• Synthetic observations with the Square Kilometre Array: Development towards an end-to-end pipeline


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      Detection of the redshifted 21-cm signal of neutral hydrogen from the cosmic dawn and the epoch of reionization (EoR) is one of the final frontiers of modern observational cosmology. The inherently faint signal makes it susceptible to contamination by several sources like astrophysical foregrounds and instrumental systematics. Nevertheless, developments achieved in the recent developments will combine to make signal detection possible with the upcoming Square Kilometer Array (SKA), both statistically and via tomography.This review describes an indigenously developed end-to-end pipeline that simulates sensitive interferometric observations. It mainly focuses on the requirements for Hi detection in interferometers. In its present form, it canmimic the effects of realistic point source foregrounds and systematics—calibration error and position error on 21-cm observations. The performance of the pipeline is demonstrated for test cases with 0.01% calibration errorand position error. Its performance is consistent across telescope, foreground and signal models. The focus of the simulation pipeline during the initial stages was for EoR science. But since this is a general interferometric simulation pipeline, it will be helpful to the entire SKA user community, irrespective of the science goals.

    • Exploring diffuse radio emission in galaxy clusters and groups with uGMRT and SKA


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      Diffuse radio emission has been detected in a considerable number of galaxy clusters and groups, revealing the presence of pervasive cosmic magnetic fields, and of relativistic particles in the large scale structure of the Universe. Since the radio emission in galaxy systems is faint and its spectrum is steep, itsobservations are largely limited by the instrument sensitivity and frequency of observation, leading to a dearth of information, more so for lower-mass systems. The recent commissioning or upgrade of several large radio telescope arrays, particularly at the low frequency bands (<GHz) is, therefore, a significant step forward. The unprecedented sensitivity of these new instruments, aided by the development of advanced calibration and imaging techniques, have helped in achieving unparalleled image quality and revolutionised the study of cluster-scale radio emission. At the same time, the development of state-of-the-art numerical simulations and the availability of supercomputing facilities have paved the way for high-resolution numerical modelling of radio emission, and the structure of the cosmic magnetic fields, associated with large-scale structures inthe Universe, leading to predictions matching the capabilities of observational facilities. In view of these rapidly-evolving developments in modeling and observations, in this review, we summarise the role of new telescopearrays and the development of advanced imaging techniques and discuss the range of detections of various kinds of cluster radio sources, both in dedicated surveys as well as in numerous individual studies. We pay specific attention to the kinds of diffuse radio structures that have been able to reveal the underlying physics in recent observations. In particular, we discuss observations of large-scale sections of the cosmic web in the form of supercluster filaments, and studies of emission in low-mass systems, such as poor clusters and groups ofgalaxies, and of ultra-steep spectrum sources, the last two being notably aided by low-frequency observations and high sensitivity of the instruments being developed. We also discuss and review the current theoreticalunderstanding of various diffuse radio sources in clusters and the associated magnetic field and polarisation in view of the current observations and simulations. As the statistics of detections improve along with our theoretical understanding, we update the source classification schemes based on the intrinsic properties of these sources. We conclude by summarising the role of the upgraded GMRT (uGMRT) and our expectations from the upcoming Square Kilometre Array (SKA) observatories.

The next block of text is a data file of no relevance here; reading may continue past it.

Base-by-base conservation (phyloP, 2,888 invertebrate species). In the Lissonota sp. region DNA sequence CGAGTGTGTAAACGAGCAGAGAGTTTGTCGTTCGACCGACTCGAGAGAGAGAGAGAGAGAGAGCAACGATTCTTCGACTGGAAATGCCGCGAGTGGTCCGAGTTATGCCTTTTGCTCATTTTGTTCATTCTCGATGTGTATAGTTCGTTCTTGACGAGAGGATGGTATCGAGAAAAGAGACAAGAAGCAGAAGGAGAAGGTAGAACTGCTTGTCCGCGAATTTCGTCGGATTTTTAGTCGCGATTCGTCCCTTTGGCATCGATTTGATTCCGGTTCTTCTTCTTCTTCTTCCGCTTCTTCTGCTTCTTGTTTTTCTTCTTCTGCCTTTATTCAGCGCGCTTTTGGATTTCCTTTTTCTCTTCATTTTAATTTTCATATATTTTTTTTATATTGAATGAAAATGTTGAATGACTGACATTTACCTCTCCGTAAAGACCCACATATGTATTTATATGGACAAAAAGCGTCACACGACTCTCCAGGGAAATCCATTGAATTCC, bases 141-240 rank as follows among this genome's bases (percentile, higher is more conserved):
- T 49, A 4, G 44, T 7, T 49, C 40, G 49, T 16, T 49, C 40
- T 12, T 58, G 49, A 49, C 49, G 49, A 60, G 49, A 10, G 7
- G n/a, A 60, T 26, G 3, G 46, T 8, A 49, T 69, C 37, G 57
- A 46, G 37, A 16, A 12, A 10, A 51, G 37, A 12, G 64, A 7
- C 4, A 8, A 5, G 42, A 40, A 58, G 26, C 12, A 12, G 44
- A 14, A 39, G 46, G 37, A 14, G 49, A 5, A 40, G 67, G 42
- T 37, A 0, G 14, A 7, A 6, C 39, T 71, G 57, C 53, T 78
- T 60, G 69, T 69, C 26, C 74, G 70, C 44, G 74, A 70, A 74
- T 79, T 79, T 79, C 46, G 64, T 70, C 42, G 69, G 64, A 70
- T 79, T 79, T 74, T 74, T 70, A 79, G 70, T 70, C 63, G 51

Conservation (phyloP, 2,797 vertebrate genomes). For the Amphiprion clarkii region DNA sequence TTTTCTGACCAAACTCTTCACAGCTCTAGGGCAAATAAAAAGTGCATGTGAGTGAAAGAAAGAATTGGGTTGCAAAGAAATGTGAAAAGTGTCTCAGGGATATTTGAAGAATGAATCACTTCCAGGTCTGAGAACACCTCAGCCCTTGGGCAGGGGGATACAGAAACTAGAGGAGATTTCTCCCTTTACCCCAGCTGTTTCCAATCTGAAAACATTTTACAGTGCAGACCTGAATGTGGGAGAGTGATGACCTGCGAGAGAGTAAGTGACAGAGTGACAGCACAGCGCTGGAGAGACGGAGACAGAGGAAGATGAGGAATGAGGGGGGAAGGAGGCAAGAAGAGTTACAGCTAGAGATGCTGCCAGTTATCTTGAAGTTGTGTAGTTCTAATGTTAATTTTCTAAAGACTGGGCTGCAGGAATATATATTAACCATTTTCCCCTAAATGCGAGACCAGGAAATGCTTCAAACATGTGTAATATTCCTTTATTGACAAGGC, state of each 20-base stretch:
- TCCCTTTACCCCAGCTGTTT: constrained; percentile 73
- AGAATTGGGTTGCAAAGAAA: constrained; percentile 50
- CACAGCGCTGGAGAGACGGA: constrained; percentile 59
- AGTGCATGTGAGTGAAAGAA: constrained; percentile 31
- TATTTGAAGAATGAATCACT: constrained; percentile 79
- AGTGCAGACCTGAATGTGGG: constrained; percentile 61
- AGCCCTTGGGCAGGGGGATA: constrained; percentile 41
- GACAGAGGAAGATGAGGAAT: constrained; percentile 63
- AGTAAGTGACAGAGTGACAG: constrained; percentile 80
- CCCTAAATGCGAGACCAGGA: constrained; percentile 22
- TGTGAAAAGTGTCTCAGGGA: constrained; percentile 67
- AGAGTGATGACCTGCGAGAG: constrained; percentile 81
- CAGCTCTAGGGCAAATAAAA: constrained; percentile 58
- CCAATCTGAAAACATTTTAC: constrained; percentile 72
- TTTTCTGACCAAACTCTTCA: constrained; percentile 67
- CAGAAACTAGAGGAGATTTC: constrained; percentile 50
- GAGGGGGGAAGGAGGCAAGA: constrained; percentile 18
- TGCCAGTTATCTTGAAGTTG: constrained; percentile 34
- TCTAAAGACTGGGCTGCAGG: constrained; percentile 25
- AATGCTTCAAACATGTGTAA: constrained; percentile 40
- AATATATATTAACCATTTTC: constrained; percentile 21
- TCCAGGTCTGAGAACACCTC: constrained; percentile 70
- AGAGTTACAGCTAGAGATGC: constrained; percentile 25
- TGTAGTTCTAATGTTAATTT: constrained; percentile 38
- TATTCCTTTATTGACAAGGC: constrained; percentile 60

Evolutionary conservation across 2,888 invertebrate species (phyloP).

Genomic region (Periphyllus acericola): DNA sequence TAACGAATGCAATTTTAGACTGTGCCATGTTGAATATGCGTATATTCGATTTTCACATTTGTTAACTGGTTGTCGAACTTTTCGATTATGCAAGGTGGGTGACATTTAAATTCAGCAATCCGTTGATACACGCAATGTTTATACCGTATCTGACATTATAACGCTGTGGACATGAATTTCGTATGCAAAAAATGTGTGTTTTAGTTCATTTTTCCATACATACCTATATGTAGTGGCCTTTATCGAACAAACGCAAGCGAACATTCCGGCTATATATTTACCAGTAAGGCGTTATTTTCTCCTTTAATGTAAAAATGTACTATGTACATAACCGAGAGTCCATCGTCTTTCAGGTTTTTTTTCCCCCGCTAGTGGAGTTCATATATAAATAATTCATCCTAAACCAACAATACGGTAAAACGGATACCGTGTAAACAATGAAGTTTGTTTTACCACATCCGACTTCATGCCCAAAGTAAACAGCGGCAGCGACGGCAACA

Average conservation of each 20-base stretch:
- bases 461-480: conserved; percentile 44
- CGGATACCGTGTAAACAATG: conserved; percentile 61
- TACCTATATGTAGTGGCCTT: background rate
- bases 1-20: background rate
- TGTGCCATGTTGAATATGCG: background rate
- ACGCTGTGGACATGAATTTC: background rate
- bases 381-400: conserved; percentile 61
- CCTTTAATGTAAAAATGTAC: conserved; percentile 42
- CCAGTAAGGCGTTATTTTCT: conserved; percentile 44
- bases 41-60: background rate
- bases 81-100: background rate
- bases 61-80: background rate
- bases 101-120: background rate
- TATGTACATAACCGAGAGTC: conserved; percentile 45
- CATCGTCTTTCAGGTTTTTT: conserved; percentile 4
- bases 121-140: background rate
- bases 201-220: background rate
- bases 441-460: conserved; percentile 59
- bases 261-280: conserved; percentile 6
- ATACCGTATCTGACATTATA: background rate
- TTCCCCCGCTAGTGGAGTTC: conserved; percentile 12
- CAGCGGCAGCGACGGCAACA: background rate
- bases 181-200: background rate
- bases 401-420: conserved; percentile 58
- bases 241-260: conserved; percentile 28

• Journal of Astrophysics and Astronomy | News

    • Continuous Article Publication

      Posted on January 27, 2016

      Since January 2016, the Journal of Astrophysics and Astronomy has moved to Continuous Article Publishing (CAP) mode. This means that each accepted article is being published immediately online with DOI and article citation ID with starting page number 1. Articles are also visible in Web of Science immediately. All these have helped shorten the publication time and have improved the visibility of the articles.

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      Posted on July 25, 2019